Q: Bill Dictus from Madison, WI asks:
How much does the Furcal deal impact Joel Guzman's immediate future?

A: Alan Matthews: Not at all, really. Guzman's not going to spend much--if any-- time in the middle of a major league diamond. If the Dodgers believed he could handle the position, they probably would not have thrown that kin of cash at Furcal, and allowed Guzman to play shortstop until Izturis was healthy. Guzman's best tool is his bat, and it plays everywhere on the diamond, so he'll find his spot eventually, it just won't be at shortstop.

Q: Alec from Phoenix, AZ asks:
Could you give me an idea of which teams have the best overall farm systems, and where the Dodgers rank amongst the Angels, Braves, Brewers, Diamondbacks, and Twins?

A: Alan Matthews: We rank the Dodgers at the top of the list--this one and any other. The Angels, Braves and Diamondbacks are also loaded with talent, with the Angels and Arizona being more top-heavy and the Braves and Dodgers featuring impact guys at the top of their systems, as well as impressive depth down the line. The Brewers and Twins might be a notch below that group, but they, too have very deep systems.

Q: Alec from Phoenix, AZ asks:
Does Greg Miller still have a chance to have a successful major league career, or are the injuries just to much to overcome?

A: Alan Matthews: I have my doubts whether Miller will ever be an impact pitcher again. He's really struggled to recover from his shoulder impingement and was shut down--again--in the Arizona Fall League earlier this fall. This guy has nasty stuff, a great feel for pitching and good character, giving him all the ingredients to be a great starter, but not unless he can find a way to pitch without pain consistently, and he has not been able to do that in more than two years.

Q: Nick Kelman from Palo Alto, CA asks:
What do you see the Dodgers doing with their overflow of talent? They've got two catchers (Martin, Navarro), a first baseman (Loney), three second basemen (Young, Abreu, Denker), three third basemen (Aybar, LaRoche, DeWitt), two shortstops (Guzman, Hu), along with an abundance of pitchers (won't even bother to list). Obviously, some of these people will change position. Others will be traded. Who do you think should be moved -- to another position or another team -- and at what timescale? Do you trade people now, before their value drops, or wait until there's a blockade, figuring the higher they get in the organization, the more trade value they have?

A: Alan Matthews: It's really a case by case basis, treating each player diffrently depending on how highly the organization thinks of them, but a lot of times certain executives have their own unique opinion and projection of each player. That said, the prudent call is to wait until they are ready to play in the big leagues and you are confident you have an everyday prospect before you deal the player that might not be able to play a different position. We've already touched on Guzman, I believe he'll wind up in right field, but he has substantial value in the market, so he'd be my first choice to trade. Hu is the best defensive player in the system, period. So he's staying at short for me. LaRoche has a higher ceiling than Aybar, so he's my third baseman and Aybar is likely a utility guy. DeWitt might fit well at second base, or maybe he or Tony Abreu moves to the outfield somewhere down the line? They both have impact bats, so it's a good problem to have and there is no immediate need to move either one of them. Denker, I believe, will wind up in left field, because his glove and defensive skills are behind those of DeWitt and, especially, Abreu's.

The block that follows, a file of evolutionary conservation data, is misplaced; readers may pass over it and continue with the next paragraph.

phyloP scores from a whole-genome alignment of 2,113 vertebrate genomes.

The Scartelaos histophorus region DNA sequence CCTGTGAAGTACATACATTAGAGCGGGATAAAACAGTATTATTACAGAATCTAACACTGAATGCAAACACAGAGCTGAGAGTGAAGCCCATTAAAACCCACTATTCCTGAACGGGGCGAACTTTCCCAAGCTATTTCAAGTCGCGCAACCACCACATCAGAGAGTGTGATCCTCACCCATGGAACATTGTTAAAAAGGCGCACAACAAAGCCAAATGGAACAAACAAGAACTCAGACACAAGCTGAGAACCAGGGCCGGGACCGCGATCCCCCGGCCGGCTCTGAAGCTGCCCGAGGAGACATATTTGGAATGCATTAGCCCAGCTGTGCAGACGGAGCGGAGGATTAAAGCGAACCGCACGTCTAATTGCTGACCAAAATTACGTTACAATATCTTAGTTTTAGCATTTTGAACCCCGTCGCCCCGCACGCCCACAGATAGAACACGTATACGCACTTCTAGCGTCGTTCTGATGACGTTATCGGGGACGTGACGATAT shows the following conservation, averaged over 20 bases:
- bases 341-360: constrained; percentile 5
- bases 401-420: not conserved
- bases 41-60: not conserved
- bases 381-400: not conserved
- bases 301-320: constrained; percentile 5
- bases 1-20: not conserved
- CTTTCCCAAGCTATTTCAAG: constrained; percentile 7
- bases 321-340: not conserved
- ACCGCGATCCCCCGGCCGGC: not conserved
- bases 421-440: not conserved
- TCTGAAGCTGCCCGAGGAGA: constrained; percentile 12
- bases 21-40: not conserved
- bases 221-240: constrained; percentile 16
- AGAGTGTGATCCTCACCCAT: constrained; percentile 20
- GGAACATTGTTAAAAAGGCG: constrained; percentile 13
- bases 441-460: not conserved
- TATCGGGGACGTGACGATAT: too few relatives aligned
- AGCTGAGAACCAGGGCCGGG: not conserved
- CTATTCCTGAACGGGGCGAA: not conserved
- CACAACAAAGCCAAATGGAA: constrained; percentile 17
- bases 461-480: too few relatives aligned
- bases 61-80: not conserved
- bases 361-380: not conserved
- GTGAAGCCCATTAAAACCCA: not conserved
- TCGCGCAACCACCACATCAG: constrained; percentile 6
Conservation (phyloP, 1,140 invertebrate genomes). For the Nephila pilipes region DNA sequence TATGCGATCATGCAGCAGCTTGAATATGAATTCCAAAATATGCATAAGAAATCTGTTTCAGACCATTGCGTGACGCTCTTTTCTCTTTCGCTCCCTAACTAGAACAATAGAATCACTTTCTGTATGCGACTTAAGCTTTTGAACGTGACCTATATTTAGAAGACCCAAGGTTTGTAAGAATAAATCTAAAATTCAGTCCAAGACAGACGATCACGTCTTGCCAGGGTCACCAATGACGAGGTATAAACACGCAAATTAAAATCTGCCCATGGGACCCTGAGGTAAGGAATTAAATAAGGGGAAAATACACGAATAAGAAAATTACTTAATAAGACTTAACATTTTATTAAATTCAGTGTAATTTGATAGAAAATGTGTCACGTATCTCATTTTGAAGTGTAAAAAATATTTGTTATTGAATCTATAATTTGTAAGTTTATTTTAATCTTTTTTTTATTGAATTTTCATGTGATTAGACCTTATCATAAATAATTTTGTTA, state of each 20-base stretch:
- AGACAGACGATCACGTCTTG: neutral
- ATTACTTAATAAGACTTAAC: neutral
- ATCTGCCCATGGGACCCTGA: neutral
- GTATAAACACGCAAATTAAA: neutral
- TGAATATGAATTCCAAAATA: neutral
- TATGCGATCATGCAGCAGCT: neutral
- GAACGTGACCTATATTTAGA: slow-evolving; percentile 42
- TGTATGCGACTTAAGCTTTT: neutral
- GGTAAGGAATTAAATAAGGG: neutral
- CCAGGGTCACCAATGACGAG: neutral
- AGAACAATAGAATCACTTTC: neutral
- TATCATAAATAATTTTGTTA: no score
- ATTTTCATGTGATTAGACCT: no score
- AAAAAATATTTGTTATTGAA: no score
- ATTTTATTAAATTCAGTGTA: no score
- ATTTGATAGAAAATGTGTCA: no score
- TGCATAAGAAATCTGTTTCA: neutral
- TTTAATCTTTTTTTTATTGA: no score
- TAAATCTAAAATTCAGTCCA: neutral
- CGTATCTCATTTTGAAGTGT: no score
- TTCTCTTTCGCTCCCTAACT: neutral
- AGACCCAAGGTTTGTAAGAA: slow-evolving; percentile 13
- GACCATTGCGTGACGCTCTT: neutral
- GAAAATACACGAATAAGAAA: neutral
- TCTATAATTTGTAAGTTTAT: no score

Q: Bill from Tempe, AZ asks:
Alan, thanks for the chat. Was James Loney's power surge in the AFL more of a fluke or is it starting to come together for him? Does he have a shot at starting in LA next season?

A: Alan Matthews: I might speak for myself, and not the rest of the BA staff on this one, but I am optimistic it was a sign of things to come. It was a bad league in terms of pitching, so keep that in mind, but Loney has potential to be a 20-25 homer-per-year player in the majors. He's not ready, though, and should spend most of 2006 in Las Vegas in Triple-A.

Q: ScottLindsey from Phoenix, AZ asks:
When will Cory Dunlap start showing the power befitting a 6'2", 230 pounder? Is his power shortage the only thing keeping him from being an elite 1b prospect?

A: Alan Matthews: Despite his size, Dunlap doesn't project to be an above-average power hitter. His efficient approach and modest power remind scouts of Tony Gwynn. Unfortunately, Dunlap's body also has been compared to Gwynn's—when Gwynn was at the end of his career. Dunlap's hands work well at the plate and he has good plate discipline. His weight limits his mobility, but if he's aggressive with his conditioning, he could become a high-average hitter with fringe-average power.